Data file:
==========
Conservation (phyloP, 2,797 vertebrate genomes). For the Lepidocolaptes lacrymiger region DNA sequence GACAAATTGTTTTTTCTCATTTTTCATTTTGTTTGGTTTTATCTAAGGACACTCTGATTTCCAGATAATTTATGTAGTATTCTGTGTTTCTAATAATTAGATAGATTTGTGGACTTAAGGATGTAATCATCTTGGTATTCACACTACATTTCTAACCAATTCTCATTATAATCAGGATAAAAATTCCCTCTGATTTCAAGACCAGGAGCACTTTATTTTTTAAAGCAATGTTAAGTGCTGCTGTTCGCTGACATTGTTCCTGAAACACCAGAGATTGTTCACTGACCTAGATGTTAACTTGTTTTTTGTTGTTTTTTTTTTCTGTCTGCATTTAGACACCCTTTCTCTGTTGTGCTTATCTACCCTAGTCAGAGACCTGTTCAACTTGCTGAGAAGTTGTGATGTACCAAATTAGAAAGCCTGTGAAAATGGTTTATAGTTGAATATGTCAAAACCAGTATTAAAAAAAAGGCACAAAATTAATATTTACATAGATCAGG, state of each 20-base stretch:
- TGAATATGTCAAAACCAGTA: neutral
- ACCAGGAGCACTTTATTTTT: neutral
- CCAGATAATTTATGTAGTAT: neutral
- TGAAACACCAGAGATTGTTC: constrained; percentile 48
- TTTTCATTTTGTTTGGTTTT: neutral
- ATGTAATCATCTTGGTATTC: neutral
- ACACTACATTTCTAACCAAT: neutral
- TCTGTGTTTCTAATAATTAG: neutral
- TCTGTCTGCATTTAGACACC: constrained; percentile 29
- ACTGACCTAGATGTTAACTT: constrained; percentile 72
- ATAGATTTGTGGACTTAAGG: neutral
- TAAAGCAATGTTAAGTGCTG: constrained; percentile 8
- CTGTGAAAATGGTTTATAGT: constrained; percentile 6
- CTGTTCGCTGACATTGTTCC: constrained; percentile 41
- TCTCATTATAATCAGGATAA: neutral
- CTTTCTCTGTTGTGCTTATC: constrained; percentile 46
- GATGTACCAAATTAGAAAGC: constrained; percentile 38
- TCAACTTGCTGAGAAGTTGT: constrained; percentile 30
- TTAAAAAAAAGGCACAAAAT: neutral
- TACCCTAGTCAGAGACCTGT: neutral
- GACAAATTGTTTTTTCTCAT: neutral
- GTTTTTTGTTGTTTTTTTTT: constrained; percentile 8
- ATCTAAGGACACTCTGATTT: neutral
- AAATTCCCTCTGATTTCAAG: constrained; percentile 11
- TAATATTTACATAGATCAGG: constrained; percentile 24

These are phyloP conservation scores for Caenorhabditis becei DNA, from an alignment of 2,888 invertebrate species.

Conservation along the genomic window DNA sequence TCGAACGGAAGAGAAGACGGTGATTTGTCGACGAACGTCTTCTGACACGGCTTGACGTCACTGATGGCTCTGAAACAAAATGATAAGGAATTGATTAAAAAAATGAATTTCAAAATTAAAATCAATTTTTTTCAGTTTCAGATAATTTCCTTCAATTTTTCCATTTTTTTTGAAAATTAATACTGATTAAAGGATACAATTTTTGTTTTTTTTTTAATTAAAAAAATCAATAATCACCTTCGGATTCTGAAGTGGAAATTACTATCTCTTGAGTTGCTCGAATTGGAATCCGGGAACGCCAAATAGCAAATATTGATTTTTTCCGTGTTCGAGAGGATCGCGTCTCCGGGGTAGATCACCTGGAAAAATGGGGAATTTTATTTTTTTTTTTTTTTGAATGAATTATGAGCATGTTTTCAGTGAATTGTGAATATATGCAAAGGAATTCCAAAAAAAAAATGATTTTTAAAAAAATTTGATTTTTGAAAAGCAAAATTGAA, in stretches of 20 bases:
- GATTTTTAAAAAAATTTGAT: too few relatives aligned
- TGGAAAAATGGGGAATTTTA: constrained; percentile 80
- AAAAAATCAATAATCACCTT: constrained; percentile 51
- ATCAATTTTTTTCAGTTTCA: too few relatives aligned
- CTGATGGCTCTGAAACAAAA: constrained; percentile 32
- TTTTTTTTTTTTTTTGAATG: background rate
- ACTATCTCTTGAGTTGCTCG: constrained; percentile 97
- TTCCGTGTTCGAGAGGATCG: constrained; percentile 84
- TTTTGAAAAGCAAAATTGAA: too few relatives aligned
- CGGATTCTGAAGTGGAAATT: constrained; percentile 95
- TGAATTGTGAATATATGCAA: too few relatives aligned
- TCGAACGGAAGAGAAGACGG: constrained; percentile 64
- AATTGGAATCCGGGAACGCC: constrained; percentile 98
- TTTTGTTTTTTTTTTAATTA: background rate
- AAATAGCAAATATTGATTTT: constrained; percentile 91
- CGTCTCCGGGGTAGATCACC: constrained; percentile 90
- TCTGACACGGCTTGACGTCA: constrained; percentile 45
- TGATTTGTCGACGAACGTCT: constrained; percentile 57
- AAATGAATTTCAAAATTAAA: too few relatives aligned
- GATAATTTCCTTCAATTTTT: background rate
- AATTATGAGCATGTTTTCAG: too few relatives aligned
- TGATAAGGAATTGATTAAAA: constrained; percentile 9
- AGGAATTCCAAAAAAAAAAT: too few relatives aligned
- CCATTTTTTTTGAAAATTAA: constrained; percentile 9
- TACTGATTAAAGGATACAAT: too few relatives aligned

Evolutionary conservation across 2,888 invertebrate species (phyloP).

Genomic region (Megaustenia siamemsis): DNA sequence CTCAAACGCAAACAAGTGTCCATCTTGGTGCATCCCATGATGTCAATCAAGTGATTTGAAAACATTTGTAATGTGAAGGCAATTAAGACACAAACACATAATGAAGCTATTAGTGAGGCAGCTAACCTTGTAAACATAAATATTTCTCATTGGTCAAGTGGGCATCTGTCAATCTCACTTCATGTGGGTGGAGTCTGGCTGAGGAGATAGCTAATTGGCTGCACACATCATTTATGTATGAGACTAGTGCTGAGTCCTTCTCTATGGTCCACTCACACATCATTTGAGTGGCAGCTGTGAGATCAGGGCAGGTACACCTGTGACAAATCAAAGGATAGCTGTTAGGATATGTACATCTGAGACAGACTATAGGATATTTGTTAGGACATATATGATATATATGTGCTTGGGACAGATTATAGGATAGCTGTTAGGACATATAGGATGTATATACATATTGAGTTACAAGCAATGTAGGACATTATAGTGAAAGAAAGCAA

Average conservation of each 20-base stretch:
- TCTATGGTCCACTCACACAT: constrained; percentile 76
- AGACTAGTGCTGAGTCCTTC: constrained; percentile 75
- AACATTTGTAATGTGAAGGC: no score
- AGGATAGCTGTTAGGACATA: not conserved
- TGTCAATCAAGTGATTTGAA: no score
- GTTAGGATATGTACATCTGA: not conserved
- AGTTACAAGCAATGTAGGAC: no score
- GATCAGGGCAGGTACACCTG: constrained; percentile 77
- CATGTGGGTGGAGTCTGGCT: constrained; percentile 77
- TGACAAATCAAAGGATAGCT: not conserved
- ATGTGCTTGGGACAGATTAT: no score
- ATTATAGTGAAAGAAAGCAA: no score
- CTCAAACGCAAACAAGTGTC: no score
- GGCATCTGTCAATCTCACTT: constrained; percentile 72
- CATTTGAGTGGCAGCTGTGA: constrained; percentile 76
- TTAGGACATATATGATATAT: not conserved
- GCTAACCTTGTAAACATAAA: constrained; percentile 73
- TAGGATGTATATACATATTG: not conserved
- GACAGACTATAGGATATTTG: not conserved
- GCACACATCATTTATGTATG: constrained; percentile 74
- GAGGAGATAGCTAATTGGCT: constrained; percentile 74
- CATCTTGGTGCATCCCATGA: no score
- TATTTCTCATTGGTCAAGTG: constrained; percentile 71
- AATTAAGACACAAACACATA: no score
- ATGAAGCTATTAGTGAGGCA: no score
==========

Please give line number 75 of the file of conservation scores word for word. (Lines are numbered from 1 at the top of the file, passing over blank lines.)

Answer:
- GACAGACTATAGGATATTTG: not conserved